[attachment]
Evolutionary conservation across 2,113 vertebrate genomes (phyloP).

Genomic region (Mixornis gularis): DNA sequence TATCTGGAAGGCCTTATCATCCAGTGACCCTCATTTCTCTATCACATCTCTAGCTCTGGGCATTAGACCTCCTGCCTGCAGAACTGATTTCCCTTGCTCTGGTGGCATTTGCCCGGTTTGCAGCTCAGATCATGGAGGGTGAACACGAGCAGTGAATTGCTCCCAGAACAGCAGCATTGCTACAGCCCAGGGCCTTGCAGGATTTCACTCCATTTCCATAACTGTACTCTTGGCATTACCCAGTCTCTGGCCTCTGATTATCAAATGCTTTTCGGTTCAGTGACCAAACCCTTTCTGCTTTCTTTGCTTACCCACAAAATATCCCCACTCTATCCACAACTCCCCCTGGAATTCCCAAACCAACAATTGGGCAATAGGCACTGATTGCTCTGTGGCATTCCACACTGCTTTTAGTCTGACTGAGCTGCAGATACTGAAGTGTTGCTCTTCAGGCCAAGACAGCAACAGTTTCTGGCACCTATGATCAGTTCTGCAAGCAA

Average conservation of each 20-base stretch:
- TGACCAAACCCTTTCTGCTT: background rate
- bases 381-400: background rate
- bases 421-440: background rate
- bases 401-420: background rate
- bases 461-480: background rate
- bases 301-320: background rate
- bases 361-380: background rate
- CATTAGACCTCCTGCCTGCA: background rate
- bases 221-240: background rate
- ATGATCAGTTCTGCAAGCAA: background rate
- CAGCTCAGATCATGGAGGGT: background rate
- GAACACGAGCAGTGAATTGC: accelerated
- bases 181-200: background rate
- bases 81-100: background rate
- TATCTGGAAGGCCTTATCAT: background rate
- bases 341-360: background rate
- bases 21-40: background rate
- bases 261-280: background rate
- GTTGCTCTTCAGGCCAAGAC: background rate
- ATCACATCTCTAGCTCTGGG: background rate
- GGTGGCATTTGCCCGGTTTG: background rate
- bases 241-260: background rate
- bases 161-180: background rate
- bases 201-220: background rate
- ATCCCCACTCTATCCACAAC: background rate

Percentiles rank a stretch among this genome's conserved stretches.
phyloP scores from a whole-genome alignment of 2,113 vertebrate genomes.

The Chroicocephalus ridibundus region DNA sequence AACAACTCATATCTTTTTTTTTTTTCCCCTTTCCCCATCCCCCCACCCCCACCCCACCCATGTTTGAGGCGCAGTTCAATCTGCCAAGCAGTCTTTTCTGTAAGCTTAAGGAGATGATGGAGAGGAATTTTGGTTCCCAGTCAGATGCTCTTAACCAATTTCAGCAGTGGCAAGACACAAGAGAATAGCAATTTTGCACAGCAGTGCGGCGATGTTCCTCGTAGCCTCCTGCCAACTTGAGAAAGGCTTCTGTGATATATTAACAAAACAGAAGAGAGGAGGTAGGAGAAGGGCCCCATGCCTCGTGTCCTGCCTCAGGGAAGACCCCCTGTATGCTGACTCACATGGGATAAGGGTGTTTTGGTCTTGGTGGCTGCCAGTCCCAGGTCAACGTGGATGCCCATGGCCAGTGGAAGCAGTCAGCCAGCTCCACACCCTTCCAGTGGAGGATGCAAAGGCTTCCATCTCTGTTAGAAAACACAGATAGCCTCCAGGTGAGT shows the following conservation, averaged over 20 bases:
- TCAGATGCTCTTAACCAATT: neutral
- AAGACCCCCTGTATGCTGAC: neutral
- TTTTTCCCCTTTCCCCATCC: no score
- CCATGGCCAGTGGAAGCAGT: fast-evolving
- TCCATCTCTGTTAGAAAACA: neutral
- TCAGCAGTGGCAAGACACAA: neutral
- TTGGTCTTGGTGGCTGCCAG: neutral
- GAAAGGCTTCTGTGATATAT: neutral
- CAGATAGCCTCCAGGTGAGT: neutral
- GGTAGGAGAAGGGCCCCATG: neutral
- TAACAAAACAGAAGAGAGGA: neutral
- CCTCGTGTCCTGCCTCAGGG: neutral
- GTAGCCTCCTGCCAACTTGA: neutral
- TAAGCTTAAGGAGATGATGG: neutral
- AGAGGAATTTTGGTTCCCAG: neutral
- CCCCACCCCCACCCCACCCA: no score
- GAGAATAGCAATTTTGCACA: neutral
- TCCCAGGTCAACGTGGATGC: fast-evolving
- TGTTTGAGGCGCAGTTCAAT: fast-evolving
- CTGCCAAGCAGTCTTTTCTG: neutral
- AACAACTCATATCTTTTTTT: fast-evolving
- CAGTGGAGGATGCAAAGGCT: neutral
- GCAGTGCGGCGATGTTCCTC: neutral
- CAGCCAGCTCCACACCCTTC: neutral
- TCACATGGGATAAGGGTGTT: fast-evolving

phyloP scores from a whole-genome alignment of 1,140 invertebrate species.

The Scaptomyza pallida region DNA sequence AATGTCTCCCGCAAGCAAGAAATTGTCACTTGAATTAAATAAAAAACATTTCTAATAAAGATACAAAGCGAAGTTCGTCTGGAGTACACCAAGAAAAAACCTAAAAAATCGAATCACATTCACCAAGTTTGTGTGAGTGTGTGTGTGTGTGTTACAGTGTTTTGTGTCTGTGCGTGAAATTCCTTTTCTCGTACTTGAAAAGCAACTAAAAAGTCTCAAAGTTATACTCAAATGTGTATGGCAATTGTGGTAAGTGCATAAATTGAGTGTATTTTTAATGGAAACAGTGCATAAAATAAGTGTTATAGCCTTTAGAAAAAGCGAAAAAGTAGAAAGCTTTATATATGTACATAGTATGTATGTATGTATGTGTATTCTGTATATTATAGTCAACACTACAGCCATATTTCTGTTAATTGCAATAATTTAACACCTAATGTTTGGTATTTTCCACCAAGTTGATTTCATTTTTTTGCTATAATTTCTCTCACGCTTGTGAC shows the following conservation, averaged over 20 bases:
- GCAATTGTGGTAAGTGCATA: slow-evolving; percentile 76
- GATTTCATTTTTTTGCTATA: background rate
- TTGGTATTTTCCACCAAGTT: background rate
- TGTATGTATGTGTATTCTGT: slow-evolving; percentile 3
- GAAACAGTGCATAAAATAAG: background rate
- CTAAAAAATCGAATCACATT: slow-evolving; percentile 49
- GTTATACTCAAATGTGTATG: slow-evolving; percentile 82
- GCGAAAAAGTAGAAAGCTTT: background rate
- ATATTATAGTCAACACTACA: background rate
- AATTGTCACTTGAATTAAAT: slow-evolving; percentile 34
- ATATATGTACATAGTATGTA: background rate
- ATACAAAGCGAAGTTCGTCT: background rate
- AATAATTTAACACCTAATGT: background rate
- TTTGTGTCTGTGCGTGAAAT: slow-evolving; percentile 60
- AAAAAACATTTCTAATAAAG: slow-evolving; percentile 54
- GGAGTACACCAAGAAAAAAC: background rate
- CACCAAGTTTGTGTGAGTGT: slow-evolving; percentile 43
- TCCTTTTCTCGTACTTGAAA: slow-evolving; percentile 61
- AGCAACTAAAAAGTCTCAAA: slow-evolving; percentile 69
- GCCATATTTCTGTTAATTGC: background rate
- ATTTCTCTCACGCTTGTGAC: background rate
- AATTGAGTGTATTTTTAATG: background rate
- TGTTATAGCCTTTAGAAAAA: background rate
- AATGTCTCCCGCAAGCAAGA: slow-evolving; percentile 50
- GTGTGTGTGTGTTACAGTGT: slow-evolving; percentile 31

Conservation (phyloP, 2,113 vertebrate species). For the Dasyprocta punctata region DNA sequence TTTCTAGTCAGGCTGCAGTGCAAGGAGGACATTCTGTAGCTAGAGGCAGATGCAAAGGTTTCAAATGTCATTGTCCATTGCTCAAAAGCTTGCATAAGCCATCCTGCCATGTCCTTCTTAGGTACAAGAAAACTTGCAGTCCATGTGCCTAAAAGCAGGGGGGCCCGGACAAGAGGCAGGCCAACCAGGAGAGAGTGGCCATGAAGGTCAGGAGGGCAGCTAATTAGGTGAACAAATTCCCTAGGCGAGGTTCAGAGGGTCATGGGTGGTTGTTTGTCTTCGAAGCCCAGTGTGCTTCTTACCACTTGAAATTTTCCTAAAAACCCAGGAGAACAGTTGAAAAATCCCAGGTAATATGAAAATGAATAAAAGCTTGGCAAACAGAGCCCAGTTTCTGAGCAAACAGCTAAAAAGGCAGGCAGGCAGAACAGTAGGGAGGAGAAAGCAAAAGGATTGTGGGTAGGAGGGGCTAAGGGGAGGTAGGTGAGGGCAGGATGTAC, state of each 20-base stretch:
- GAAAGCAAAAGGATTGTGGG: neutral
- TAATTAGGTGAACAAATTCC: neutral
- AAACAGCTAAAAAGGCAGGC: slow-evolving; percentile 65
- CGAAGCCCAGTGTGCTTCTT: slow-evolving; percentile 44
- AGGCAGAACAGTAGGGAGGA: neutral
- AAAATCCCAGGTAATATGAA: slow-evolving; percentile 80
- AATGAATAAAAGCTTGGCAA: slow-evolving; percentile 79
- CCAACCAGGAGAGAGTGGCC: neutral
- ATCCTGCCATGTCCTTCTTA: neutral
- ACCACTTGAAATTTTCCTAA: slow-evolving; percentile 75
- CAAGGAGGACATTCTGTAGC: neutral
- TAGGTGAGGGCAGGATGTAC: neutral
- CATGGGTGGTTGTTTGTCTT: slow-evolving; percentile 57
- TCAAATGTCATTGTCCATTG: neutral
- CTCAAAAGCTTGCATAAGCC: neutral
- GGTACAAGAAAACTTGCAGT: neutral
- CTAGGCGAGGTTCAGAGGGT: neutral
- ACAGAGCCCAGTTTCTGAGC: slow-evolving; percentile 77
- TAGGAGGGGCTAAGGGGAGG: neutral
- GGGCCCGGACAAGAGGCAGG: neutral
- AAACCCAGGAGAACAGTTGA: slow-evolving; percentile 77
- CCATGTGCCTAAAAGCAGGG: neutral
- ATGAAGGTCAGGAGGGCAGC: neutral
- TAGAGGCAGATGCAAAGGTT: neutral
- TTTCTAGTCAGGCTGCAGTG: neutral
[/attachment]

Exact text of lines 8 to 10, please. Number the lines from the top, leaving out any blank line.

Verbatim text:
- bases 461-480: background rate
- bases 301-320: background rate
- bases 361-380: background rate